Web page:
5. A mandatory stay is consistent with the Federal Arbitration Act’s underlying policy to move the parties to an arbitrable dispute out of court and to arbitration it quickly and easily as possible.


1. In our first case, Whit v. Prosper Funding LLC, providing the plaintiff can show That Prosper Funding LLC is a place of public accommodation, the plaintiff, in my opinion anyway, could very well win at arbitration due to the effective communication rule, which we have discussed previously.. Also, in this case, the court decided to dismiss rather than stay the proceeding pending arbitration, but since it is a part of the Second Circuit, I would expect for that decision to be reversed and a stay entered instead.

2. When it comes to arbitration agreements, unconscionability could either be procedural (the process is flawed), or it could be related to one party bearing too much of the costs. Unconscionability is not an easy showing to make.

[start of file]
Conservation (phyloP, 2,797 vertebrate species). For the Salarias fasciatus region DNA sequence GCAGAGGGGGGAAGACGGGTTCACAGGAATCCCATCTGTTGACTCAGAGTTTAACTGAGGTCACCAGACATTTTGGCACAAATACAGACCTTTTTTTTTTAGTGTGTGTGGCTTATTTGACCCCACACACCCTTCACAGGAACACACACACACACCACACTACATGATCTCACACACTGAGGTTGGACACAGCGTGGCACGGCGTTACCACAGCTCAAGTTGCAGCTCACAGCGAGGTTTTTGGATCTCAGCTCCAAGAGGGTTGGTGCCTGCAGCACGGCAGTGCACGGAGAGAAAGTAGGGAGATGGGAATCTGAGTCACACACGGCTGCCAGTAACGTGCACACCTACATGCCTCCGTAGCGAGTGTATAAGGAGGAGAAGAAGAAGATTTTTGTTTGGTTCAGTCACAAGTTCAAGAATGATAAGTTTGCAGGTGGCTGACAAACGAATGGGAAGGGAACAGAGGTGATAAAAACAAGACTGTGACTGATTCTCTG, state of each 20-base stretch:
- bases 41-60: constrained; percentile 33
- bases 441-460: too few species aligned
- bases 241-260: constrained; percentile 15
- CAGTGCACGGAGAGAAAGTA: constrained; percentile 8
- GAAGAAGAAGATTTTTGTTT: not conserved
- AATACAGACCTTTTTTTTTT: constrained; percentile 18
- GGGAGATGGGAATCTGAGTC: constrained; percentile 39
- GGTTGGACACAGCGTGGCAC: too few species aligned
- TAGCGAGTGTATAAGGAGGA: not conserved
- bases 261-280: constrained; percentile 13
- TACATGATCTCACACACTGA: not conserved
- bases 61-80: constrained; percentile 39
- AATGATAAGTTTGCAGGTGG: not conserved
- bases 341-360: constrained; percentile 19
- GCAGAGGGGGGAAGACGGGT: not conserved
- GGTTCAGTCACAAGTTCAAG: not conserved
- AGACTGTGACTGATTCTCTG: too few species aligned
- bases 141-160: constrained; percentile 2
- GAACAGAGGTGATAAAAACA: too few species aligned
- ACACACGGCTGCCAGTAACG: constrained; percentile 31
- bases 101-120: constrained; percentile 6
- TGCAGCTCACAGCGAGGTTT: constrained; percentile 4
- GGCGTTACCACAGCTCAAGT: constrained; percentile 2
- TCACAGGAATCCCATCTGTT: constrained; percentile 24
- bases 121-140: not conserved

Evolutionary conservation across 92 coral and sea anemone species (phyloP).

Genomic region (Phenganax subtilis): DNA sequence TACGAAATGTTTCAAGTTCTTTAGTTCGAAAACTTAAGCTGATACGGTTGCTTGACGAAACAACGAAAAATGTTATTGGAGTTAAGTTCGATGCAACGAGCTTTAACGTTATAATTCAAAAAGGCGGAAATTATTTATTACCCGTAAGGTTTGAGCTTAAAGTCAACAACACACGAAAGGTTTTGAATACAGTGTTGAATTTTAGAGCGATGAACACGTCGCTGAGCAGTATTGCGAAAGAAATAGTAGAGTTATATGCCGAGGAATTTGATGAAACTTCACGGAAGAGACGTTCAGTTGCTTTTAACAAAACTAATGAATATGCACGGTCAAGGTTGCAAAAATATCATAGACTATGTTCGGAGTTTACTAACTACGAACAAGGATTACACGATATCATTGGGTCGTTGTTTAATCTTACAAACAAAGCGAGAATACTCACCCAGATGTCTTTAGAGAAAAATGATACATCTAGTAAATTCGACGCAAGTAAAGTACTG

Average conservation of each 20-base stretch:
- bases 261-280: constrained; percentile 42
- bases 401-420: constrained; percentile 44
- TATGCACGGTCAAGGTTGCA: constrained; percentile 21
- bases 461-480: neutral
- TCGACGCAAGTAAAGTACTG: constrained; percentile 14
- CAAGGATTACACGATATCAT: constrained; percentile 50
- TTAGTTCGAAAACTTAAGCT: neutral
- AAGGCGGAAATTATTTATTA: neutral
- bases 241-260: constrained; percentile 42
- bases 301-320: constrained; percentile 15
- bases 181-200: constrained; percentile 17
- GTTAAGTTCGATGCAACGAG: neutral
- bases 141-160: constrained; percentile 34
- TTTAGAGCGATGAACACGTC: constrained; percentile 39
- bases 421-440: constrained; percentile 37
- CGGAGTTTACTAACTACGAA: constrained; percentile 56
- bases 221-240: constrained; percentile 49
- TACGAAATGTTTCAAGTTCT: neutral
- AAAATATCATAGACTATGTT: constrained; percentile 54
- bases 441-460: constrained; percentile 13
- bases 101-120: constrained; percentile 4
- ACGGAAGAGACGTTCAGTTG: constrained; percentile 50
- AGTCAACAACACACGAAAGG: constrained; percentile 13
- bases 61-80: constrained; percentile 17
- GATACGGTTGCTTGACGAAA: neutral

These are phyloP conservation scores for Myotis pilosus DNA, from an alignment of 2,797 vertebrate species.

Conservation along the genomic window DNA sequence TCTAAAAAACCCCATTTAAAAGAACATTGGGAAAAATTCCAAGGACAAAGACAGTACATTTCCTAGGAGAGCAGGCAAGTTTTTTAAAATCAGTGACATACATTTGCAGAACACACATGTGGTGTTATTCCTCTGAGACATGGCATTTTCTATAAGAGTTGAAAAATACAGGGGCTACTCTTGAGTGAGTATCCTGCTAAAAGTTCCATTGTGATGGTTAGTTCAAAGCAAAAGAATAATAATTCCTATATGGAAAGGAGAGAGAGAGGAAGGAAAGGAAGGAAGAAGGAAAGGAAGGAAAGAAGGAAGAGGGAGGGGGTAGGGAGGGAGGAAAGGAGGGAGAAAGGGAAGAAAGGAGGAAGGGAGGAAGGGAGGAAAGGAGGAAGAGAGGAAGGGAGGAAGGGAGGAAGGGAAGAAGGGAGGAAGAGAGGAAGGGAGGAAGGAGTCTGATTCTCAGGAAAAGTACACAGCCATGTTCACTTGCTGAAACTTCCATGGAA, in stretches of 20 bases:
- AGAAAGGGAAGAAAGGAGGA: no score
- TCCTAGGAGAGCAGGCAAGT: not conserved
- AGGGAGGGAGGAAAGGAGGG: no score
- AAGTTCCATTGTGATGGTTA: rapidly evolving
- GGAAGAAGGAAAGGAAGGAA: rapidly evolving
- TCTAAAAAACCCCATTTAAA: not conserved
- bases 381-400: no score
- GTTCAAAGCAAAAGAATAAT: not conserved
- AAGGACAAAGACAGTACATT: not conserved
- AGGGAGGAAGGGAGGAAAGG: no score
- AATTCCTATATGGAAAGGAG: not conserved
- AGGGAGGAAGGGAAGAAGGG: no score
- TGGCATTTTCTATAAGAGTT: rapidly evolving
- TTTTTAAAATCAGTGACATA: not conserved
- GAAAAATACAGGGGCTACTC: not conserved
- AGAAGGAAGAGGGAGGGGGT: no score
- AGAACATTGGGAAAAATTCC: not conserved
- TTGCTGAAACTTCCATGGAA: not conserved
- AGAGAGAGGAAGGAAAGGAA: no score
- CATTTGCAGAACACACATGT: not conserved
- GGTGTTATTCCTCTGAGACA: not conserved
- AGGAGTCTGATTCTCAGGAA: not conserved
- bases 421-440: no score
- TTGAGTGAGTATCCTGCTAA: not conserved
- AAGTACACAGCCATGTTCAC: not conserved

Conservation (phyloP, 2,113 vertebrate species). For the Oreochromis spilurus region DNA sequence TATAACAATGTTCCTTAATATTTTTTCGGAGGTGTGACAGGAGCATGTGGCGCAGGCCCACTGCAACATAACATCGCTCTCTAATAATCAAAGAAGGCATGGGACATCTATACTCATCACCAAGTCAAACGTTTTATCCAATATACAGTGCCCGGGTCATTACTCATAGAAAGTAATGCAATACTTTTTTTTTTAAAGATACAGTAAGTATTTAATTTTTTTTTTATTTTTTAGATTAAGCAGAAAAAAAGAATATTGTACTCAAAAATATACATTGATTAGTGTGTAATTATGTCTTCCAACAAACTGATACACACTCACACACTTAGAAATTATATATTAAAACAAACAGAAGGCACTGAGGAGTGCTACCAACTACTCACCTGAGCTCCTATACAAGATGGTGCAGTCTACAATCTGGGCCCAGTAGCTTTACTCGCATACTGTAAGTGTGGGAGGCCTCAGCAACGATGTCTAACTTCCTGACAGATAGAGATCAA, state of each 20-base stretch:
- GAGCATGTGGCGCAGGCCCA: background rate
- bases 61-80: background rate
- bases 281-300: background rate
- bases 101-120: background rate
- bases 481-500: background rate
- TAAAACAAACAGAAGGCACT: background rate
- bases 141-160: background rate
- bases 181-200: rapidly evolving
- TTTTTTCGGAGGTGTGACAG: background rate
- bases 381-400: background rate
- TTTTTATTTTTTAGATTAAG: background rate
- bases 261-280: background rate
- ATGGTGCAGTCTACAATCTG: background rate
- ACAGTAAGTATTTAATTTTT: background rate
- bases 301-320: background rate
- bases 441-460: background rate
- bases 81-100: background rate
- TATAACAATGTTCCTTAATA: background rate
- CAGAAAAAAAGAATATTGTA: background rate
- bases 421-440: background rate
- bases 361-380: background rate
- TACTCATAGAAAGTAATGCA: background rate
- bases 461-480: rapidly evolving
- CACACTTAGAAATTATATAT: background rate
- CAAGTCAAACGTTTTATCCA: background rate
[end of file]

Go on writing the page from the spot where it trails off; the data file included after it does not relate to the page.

3. Arbitration agreements must allow for the arbitrator’s award to be challenged, even if that challenge can only occur upon very limited grounds.

4. The courts are split on whether the granting of a motion to compel arbitration leads to a dismissal or to a stay of the proceedings until the arbitration is complete. The difference matters because it affects when things can be appealed. The Supreme Court is going to have to step in here and decide this. I do want to point out that it isn’t so obvious that the term “shall,” is mandatory. Many many years ago I attended a CLE by Brian Garner of LawProse, and I learned there that the term “shall,” can have seven different meanings. I was convinced that I knew what I was doing when it came to drafting my contracts (I was General Counsel to Tarrant County Mental Health and Mental Retardation Services at the time), and so when I went back to my office I checked on my contracts. I found that I was using the term to mean four different things, which I felt pretty good about since I have been told that it could mean up to seven different things. Ever since then, none of my contracts contain the word “shall,” in them.